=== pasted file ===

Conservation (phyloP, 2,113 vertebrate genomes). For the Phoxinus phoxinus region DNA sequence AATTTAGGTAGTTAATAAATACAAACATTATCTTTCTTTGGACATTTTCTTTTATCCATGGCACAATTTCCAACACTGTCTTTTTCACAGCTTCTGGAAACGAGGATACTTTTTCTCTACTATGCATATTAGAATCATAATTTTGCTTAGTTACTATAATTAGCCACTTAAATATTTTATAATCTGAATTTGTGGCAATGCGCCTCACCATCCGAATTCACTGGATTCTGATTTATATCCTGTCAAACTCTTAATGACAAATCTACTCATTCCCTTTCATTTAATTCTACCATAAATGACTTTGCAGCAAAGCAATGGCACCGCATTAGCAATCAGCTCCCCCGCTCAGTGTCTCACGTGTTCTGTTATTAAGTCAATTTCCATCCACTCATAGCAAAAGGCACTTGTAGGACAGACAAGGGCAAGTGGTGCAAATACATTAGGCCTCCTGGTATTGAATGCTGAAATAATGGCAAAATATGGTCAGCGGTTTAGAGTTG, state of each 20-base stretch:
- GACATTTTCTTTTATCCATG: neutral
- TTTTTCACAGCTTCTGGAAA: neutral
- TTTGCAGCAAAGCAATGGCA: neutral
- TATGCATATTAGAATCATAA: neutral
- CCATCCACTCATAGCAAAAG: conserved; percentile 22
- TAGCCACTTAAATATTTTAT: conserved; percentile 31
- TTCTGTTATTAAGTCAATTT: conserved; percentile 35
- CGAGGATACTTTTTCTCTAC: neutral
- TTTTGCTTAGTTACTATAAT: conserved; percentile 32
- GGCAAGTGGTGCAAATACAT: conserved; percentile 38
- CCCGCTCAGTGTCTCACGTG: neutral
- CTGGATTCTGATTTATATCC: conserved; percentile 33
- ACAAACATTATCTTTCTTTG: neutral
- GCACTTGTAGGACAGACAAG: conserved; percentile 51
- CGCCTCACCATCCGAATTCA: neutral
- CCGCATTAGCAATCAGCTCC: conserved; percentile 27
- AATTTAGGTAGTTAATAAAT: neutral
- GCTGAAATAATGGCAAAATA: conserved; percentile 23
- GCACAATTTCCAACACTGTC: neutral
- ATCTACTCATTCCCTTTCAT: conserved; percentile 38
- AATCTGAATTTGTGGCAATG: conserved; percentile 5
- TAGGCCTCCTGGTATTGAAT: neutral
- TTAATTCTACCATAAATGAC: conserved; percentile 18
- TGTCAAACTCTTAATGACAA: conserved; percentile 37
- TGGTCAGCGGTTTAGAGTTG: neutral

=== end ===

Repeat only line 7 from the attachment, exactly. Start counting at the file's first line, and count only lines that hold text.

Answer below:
- TAGCCACTTAAATATTTTAT: conserved; percentile 31